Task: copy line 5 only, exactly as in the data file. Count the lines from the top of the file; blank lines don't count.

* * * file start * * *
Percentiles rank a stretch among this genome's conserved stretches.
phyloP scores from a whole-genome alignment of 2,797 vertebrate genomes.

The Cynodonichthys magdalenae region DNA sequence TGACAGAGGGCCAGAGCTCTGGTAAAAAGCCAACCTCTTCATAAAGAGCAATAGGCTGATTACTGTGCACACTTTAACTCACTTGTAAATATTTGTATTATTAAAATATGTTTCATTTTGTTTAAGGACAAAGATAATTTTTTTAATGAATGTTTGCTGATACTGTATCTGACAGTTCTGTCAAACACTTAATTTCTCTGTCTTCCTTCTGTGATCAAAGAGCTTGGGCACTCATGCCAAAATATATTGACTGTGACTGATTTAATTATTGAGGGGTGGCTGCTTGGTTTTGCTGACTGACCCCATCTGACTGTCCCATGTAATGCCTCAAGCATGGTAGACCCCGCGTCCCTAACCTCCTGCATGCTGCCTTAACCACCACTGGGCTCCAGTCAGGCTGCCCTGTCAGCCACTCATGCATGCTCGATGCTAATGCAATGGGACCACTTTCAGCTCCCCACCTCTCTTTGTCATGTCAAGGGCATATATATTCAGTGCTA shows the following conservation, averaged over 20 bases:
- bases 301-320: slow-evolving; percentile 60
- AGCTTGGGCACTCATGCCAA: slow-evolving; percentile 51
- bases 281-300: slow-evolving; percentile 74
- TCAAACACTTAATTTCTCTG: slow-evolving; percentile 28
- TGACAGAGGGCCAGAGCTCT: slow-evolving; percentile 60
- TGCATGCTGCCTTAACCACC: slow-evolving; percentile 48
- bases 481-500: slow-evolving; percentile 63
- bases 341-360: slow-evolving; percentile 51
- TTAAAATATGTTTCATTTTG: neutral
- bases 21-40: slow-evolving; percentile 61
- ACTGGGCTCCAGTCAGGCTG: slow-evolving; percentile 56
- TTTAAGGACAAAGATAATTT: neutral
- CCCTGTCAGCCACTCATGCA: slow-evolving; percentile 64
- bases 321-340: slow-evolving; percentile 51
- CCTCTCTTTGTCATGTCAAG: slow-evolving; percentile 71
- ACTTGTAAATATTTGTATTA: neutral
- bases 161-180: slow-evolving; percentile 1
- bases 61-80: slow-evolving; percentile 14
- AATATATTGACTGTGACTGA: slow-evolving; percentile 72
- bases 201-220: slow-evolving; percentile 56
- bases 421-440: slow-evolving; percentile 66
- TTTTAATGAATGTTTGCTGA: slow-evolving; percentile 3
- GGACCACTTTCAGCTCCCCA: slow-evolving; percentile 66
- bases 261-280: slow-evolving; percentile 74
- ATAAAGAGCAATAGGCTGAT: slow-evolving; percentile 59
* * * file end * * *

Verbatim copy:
- AGCTTGGGCACTCATGCCAA: slow-evolving; percentile 51